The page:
If you’re the type of gamer who would’ve loved to have seen a White Wolf take on SLIDERS back in the 90s, this is the perfect game for you. It captures the bleakness and grey-and-grey morality the original World of Darkness systems had. Even when they get a bit off, the different timelines are really well done and any one of them would make an interesting campaign setting all on their own. Adding the ability to shift between them gives gamemasters the ability to completely alter the tone of a campaign, whether it’s to take a break or to breathe new life into a game that’s getting stale. The PDF version is available for $24.99, the hardcover for $49.99, and a bundle available for $62.99 from Drive Thru RPG.
And now, for the news...first off, I want to point something out. Literally DURING THE INTERVIEW I had with Bruce Cordell and Robert J. Schwalb, the new playtest packet for DUNGEONS & DRAGONS NEXT posted. Neither they nor anyone else I talked to from WotC this past weekend knew that the playtest packet was released nor what was specifically in it. So when the interview posts, please keep that in mind. I haven’t had a chance to get the new packet yet but I did play with some of the new rules when I played Next at the con (what we played was a Frankenstein hodgepodge of the last playtest packet and the in-house playtest rules). There is a new skill system and major changes across the board to pretty much every class so make sure to take a look at this if you’re participating in the playtest or if you’re interested in the new edition of DUNGEONS & DRAGONS.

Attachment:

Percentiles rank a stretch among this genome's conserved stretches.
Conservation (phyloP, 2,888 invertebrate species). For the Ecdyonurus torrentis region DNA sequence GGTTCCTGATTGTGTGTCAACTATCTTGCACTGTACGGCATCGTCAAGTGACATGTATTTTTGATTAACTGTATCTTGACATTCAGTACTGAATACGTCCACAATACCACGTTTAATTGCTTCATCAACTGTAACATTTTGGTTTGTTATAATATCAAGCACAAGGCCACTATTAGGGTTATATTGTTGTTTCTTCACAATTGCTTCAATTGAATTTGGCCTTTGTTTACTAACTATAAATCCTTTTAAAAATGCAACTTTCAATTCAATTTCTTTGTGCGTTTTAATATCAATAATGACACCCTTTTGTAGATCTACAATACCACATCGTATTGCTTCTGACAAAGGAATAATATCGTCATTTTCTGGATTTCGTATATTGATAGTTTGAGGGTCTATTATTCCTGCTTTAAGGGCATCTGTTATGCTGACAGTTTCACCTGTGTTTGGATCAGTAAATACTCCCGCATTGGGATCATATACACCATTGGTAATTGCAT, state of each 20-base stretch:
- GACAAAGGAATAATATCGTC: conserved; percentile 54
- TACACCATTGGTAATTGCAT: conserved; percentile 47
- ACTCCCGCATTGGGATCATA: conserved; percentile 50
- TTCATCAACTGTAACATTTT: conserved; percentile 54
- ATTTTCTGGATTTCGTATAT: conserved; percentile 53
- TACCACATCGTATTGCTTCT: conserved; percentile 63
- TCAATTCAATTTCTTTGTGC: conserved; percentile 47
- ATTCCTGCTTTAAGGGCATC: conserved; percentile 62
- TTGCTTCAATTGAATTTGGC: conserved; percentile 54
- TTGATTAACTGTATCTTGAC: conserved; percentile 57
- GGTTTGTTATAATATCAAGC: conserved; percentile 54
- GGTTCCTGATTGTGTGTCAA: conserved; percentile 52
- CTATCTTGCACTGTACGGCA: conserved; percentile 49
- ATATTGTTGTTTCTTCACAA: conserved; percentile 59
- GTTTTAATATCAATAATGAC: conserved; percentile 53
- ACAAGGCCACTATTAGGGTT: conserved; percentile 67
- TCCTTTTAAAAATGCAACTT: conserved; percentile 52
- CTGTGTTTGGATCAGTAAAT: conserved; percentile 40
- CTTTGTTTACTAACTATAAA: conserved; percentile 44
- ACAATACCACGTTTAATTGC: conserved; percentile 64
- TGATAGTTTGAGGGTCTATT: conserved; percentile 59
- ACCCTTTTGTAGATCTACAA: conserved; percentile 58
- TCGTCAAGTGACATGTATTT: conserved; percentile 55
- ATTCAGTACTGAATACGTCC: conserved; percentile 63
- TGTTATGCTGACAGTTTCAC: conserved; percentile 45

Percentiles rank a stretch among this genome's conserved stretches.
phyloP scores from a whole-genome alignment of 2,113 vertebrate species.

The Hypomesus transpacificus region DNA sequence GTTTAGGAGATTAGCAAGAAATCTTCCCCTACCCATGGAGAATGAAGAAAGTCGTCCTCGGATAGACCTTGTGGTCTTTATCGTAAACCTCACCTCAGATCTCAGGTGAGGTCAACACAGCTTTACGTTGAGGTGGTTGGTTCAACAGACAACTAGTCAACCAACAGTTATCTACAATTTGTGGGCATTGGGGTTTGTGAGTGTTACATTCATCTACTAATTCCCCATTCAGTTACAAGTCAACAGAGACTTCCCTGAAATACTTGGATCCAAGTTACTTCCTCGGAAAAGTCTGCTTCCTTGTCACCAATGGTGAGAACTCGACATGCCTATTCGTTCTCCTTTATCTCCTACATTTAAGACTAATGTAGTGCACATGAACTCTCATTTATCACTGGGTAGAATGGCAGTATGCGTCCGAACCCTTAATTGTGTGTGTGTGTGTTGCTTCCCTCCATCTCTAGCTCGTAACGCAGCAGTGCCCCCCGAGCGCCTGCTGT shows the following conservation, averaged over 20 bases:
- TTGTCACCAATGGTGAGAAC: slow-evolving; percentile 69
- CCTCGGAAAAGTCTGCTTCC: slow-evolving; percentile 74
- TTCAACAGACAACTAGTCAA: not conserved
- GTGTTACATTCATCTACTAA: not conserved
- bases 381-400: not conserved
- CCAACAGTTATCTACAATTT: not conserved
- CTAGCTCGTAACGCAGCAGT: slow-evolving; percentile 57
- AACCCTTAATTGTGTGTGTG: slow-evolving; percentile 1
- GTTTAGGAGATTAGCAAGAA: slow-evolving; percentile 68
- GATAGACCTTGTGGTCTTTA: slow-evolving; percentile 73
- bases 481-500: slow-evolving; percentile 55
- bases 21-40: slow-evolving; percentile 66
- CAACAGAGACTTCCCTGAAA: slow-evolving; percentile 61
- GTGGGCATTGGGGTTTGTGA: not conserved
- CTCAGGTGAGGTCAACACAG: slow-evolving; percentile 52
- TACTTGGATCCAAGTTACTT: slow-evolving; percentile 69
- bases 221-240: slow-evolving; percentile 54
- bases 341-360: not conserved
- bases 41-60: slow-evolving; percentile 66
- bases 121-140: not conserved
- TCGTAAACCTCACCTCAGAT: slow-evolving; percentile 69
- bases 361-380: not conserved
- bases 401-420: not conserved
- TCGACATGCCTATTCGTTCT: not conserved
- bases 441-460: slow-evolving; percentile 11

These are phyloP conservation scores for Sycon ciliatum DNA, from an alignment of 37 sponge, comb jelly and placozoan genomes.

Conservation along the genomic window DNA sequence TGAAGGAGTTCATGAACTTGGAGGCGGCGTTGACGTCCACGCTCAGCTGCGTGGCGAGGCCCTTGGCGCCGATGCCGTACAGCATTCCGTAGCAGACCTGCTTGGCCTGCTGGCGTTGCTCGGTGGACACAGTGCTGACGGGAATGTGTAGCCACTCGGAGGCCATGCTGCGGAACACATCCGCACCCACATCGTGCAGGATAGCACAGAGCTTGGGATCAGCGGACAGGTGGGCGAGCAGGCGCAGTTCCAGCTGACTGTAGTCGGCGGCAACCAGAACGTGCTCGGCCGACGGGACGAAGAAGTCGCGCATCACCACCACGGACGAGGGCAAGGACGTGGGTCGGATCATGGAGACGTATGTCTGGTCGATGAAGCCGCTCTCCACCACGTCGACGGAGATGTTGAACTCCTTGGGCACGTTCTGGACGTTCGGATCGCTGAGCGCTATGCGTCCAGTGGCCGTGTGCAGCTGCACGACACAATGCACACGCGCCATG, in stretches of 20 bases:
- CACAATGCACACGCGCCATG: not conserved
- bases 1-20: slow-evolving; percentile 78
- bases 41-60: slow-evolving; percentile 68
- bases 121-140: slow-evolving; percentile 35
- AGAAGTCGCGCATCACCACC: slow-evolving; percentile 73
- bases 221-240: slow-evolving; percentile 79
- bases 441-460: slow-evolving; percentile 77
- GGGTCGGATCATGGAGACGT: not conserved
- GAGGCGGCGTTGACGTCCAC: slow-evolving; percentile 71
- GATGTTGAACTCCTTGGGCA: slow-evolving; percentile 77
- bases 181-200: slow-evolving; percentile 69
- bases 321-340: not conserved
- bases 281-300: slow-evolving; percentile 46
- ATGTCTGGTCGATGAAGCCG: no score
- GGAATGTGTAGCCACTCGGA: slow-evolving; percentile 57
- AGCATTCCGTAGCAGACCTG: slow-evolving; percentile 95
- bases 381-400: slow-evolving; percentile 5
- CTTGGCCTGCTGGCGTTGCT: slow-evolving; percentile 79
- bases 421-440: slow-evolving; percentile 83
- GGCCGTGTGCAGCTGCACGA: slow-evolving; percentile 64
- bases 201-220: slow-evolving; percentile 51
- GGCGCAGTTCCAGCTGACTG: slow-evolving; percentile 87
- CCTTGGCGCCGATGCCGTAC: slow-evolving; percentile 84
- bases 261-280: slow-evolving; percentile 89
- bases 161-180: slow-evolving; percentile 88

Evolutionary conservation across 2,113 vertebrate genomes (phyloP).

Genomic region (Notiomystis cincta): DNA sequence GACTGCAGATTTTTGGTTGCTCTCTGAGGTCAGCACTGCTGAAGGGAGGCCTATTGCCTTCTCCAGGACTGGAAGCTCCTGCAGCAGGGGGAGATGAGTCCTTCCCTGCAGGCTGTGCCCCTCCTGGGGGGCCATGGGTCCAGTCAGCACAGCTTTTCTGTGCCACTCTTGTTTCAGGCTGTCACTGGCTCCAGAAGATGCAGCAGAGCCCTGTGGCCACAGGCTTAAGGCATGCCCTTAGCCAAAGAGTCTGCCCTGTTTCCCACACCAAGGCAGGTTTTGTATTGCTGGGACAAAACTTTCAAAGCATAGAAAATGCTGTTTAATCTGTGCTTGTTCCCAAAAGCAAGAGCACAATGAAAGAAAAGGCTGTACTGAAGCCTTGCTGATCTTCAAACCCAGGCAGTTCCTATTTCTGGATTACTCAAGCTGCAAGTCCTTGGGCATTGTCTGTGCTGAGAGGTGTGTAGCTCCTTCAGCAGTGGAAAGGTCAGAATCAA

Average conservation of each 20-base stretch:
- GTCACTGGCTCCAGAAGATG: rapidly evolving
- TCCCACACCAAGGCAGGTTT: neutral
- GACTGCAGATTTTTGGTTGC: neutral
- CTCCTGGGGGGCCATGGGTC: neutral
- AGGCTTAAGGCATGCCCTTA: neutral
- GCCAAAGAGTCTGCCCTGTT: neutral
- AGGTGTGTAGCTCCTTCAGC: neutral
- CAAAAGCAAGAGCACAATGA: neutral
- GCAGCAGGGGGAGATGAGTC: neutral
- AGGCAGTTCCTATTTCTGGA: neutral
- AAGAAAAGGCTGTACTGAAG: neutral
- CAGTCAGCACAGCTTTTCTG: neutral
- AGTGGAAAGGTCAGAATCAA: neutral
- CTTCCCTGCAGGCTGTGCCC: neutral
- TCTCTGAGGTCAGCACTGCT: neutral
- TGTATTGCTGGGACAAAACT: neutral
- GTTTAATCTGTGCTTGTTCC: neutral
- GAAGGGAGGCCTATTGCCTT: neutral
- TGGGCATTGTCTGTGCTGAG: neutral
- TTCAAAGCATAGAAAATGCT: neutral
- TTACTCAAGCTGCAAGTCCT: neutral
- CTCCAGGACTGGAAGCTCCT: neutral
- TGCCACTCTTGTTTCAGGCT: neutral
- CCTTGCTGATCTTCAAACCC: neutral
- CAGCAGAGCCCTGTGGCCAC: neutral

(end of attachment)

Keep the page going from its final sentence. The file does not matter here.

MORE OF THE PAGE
I reported a sort-of happy ending to the drama surrounding failed Kickstarter THE DOOM THAT CAME TO ATLANTIC CITY last week, but I have an even better ending now. Cryptozoic has licensed the game from designers Keith Baker and Lee Moyer and is slating it for release in 2014. On top of that, Cryptozoic is going to provide a copy of the game to every single person who backed the original Kickstarter at a level to receive one. Now, this is a HUGE and AWESOME thing because Cryptozoic is not bound in any way, shape, or form to do any such thing. The game was created by Keith Baker and Lee Moyer who licensed it to Erik Chevalier to publish and distribute and it was Chevalier who launched and was fully responsible for the Kickstarter. He’s the one who got the money and he’s the one who will be held accountable. After Chevalier’s company folded, the rights to the game reverted back to Baker and Moyer, who then licensed it to Cryptozoic.
Legally, Cryptozoic would be well within their rights to just take advantage of the publicity and just release the game. It would also be the most sound financial decision considering they did not get a single dime from the Kickstarter funds – all of that money went to Chevalier. Instead, the company is paying out of its own pocket to send copies of the completed games to people who have not given them any money whatsoever. This is both unheard of and an INCREDIBLE gesture of goodwill toward the gaming community. Cryptozoic, Keith Baker, and Lee Moyer deserve every ounce of respect for working this deal out to make sure the fans are taken care at their own cost.
Yes, I know, there was a lot more news than that this week, but I’ve got a lot of work to do for the post-convention report. I’ll be sure to keep you updated as I post the interviews, reviews, and other coverage. In the meantime, follow me on Twitter at @Abstruse if you want to see all the pictures from the con when I finally post them, or you can email me at email@example.com with any tabletop gaming news you’ve got!